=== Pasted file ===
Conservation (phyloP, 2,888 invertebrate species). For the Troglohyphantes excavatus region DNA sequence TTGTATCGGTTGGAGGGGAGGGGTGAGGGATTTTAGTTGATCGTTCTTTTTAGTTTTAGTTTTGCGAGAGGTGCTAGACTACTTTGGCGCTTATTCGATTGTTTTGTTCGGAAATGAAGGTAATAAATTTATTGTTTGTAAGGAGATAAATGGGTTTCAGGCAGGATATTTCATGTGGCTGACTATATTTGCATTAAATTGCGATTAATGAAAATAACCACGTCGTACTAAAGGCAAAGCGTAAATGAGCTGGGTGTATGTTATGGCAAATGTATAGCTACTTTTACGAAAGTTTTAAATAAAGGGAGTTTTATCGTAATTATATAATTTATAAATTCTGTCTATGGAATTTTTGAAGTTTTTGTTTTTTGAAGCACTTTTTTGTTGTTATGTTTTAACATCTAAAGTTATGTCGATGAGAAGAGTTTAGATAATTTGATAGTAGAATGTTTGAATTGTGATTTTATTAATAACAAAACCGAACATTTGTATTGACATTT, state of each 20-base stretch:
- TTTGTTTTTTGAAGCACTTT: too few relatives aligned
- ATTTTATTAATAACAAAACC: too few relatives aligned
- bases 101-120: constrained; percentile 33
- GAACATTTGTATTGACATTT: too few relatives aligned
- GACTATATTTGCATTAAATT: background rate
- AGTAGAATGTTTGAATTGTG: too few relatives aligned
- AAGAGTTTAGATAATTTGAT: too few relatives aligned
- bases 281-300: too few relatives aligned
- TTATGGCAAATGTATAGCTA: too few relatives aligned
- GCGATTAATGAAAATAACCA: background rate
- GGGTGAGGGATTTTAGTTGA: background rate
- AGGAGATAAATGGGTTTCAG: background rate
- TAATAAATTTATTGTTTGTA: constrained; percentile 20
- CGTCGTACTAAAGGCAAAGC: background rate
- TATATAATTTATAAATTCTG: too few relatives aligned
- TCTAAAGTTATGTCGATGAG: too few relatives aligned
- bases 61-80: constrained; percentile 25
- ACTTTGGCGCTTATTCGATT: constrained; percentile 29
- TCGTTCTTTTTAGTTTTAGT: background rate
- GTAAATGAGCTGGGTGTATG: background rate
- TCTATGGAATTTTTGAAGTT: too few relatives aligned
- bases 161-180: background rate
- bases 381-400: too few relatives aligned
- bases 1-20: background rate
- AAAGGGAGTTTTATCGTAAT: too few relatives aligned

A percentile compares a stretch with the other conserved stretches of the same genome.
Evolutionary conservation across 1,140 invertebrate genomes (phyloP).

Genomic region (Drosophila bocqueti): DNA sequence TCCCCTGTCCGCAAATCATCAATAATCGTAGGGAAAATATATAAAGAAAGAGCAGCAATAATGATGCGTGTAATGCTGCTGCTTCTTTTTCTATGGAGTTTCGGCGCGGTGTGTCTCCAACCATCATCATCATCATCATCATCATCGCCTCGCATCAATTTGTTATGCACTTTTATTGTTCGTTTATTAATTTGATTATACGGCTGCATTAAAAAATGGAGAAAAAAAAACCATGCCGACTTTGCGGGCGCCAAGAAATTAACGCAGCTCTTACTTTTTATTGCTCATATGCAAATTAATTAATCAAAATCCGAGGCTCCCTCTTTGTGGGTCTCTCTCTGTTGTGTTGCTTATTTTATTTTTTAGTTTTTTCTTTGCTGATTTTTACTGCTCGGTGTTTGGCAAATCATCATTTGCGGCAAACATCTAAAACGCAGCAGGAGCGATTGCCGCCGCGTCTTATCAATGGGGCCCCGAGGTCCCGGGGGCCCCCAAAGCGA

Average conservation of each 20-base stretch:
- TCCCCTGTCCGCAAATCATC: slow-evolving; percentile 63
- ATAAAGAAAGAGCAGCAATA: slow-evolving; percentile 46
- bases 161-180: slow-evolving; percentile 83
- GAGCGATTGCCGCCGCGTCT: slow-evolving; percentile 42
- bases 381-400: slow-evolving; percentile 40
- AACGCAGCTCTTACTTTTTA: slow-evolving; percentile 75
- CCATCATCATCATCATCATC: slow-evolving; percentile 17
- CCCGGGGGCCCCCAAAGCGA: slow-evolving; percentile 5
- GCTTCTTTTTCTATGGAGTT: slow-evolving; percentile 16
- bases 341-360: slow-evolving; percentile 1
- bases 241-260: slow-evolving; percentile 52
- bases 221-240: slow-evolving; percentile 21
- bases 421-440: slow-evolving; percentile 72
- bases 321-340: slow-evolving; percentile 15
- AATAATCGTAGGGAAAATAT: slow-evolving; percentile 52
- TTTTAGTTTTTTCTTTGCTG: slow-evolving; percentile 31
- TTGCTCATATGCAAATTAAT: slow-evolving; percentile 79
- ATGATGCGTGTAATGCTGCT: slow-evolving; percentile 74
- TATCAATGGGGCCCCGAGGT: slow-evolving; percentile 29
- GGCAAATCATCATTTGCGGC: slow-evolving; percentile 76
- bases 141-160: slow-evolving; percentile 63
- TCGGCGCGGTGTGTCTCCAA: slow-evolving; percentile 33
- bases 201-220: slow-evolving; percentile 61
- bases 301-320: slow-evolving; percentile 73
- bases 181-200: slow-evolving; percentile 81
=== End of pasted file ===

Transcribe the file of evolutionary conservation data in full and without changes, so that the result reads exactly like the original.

Conservation (phyloP, 2,888 invertebrate species). For the Troglohyphantes excavatus region DNA sequence TTGTATCGGTTGGAGGGGAGGGGTGAGGGATTTTAGTTGATCGTTCTTTTTAGTTTTAGTTTTGCGAGAGGTGCTAGACTACTTTGGCGCTTATTCGATTGTTTTGTTCGGAAATGAAGGTAATAAATTTATTGTTTGTAAGGAGATAAATGGGTTTCAGGCAGGATATTTCATGTGGCTGACTATATTTGCATTAAATTGCGATTAATGAAAATAACCACGTCGTACTAAAGGCAAAGCGTAAATGAGCTGGGTGTATGTTATGGCAAATGTATAGCTACTTTTACGAAAGTTTTAAATAAAGGGAGTTTTATCGTAATTATATAATTTATAAATTCTGTCTATGGAATTTTTGAAGTTTTTGTTTTTTGAAGCACTTTTTTGTTGTTATGTTTTAACATCTAAAGTTATGTCGATGAGAAGAGTTTAGATAATTTGATAGTAGAATGTTTGAATTGTGATTTTATTAATAACAAAACCGAACATTTGTATTGACATTT, state of each 20-base stretch:
- TTTGTTTTTTGAAGCACTTT: too few relatives aligned
- ATTTTATTAATAACAAAACC: too few relatives aligned
- bases 101-120: constrained; percentile 33
- GAACATTTGTATTGACATTT: too few relatives aligned
- GACTATATTTGCATTAAATT: background rate
- AGTAGAATGTTTGAATTGTG: too few relatives aligned
- AAGAGTTTAGATAATTTGAT: too few relatives aligned
- bases 281-300: too few relatives aligned
- TTATGGCAAATGTATAGCTA: too few relatives aligned
- GCGATTAATGAAAATAACCA: background rate
- GGGTGAGGGATTTTAGTTGA: background rate
- AGGAGATAAATGGGTTTCAG: background rate
- TAATAAATTTATTGTTTGTA: constrained; percentile 20
- CGTCGTACTAAAGGCAAAGC: background rate
- TATATAATTTATAAATTCTG: too few relatives aligned
- TCTAAAGTTATGTCGATGAG: too few relatives aligned
- bases 61-80: constrained; percentile 25
- ACTTTGGCGCTTATTCGATT: constrained; percentile 29
- TCGTTCTTTTTAGTTTTAGT: background rate
- GTAAATGAGCTGGGTGTATG: background rate
- TCTATGGAATTTTTGAAGTT: too few relatives aligned
- bases 161-180: background rate
- bases 381-400: too few relatives aligned
- bases 1-20: background rate
- AAAGGGAGTTTTATCGTAAT: too few relatives aligned

A percentile compares a stretch with the other conserved stretches of the same genome.
Evolutionary conservation across 1,140 invertebrate genomes (phyloP).

Genomic region (Drosophila bocqueti): DNA sequence TCCCCTGTCCGCAAATCATCAATAATCGTAGGGAAAATATATAAAGAAAGAGCAGCAATAATGATGCGTGTAATGCTGCTGCTTCTTTTTCTATGGAGTTTCGGCGCGGTGTGTCTCCAACCATCATCATCATCATCATCATCATCGCCTCGCATCAATTTGTTATGCACTTTTATTGTTCGTTTATTAATTTGATTATACGGCTGCATTAAAAAATGGAGAAAAAAAAACCATGCCGACTTTGCGGGCGCCAAGAAATTAACGCAGCTCTTACTTTTTATTGCTCATATGCAAATTAATTAATCAAAATCCGAGGCTCCCTCTTTGTGGGTCTCTCTCTGTTGTGTTGCTTATTTTATTTTTTAGTTTTTTCTTTGCTGATTTTTACTGCTCGGTGTTTGGCAAATCATCATTTGCGGCAAACATCTAAAACGCAGCAGGAGCGATTGCCGCCGCGTCTTATCAATGGGGCCCCGAGGTCCCGGGGGCCCCCAAAGCGA

Average conservation of each 20-base stretch:
- TCCCCTGTCCGCAAATCATC: slow-evolving; percentile 63
- ATAAAGAAAGAGCAGCAATA: slow-evolving; percentile 46
- bases 161-180: slow-evolving; percentile 83
- GAGCGATTGCCGCCGCGTCT: slow-evolving; percentile 42
- bases 381-400: slow-evolving; percentile 40
- AACGCAGCTCTTACTTTTTA: slow-evolving; percentile 75
- CCATCATCATCATCATCATC: slow-evolving; percentile 17
- CCCGGGGGCCCCCAAAGCGA: slow-evolving; percentile 5
- GCTTCTTTTTCTATGGAGTT: slow-evolving; percentile 16
- bases 341-360: slow-evolving; percentile 1
- bases 241-260: slow-evolving; percentile 52
- bases 221-240: slow-evolving; percentile 21
- bases 421-440: slow-evolving; percentile 72
- bases 321-340: slow-evolving; percentile 15
- AATAATCGTAGGGAAAATAT: slow-evolving; percentile 52
- TTTTAGTTTTTTCTTTGCTG: slow-evolving; percentile 31
- TTGCTCATATGCAAATTAAT: slow-evolving; percentile 79
- ATGATGCGTGTAATGCTGCT: slow-evolving; percentile 74
- TATCAATGGGGCCCCGAGGT: slow-evolving; percentile 29
- GGCAAATCATCATTTGCGGC: slow-evolving; percentile 76
- bases 141-160: slow-evolving; percentile 63
- TCGGCGCGGTGTGTCTCCAA: slow-evolving; percentile 33
- bases 201-220: slow-evolving; percentile 61
- bases 301-320: slow-evolving; percentile 73
- bases 181-200: slow-evolving; percentile 81